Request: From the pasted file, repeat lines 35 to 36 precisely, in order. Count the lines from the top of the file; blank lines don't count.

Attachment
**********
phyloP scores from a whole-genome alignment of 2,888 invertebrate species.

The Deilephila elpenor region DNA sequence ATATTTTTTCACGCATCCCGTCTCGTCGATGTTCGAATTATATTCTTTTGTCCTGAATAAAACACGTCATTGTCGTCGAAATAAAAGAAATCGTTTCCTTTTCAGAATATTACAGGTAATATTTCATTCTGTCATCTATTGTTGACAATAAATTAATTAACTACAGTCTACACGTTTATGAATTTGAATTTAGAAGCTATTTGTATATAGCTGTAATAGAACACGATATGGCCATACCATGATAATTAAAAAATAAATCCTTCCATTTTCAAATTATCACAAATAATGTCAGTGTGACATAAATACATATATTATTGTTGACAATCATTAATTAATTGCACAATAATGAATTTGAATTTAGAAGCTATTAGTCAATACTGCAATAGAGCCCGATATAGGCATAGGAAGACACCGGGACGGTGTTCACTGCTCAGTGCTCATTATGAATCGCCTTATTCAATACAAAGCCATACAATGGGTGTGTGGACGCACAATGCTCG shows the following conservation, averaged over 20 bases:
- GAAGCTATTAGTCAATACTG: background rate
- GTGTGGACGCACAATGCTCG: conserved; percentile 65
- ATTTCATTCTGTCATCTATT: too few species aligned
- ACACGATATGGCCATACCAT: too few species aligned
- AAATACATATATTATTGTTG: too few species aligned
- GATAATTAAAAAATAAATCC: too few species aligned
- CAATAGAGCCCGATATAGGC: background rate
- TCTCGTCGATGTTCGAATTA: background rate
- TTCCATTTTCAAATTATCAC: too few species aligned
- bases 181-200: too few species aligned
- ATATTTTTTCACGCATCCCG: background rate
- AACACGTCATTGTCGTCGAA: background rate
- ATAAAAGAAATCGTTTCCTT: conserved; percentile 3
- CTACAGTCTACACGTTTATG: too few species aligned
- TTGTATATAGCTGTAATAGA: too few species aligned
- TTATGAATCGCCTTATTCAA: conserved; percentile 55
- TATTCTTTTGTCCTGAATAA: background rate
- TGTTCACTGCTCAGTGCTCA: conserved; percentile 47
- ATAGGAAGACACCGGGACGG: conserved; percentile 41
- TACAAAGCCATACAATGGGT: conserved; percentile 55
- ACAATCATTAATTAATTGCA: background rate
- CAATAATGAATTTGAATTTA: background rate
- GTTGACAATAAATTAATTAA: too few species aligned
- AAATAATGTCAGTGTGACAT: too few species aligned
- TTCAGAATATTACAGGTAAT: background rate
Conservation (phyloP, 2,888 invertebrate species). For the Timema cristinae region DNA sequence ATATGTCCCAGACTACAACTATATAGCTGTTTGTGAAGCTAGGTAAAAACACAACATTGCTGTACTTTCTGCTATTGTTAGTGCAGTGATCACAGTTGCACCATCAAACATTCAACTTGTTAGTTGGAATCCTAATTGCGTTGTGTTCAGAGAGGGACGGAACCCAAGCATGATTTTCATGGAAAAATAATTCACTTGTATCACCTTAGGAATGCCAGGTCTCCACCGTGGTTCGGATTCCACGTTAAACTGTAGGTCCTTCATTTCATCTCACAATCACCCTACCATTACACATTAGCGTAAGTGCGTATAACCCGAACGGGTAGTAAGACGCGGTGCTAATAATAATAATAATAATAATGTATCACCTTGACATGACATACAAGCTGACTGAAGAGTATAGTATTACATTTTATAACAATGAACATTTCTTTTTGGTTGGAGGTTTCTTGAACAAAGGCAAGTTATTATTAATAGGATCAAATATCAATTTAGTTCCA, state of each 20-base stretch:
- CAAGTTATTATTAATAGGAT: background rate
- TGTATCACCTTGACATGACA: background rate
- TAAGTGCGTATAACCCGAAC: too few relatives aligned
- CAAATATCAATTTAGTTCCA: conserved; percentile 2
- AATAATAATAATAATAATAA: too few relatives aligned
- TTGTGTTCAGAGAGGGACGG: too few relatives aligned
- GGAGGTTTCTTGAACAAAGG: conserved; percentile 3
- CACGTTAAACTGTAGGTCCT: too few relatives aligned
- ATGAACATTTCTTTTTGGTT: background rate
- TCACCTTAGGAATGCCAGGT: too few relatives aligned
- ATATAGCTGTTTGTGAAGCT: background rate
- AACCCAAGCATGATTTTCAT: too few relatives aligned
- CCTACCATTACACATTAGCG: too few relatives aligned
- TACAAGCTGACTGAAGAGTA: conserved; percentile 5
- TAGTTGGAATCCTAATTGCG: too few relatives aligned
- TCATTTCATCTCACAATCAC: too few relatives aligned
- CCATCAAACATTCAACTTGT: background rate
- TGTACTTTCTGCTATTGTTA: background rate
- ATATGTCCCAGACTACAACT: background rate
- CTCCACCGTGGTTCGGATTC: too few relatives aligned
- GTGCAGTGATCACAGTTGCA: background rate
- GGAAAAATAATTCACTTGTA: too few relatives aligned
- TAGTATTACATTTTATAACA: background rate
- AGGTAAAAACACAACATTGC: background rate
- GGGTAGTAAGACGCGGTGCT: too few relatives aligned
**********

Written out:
- GGAGGTTTCTTGAACAAAGG: conserved; percentile 3
- CACGTTAAACTGTAGGTCCT: too few relatives aligned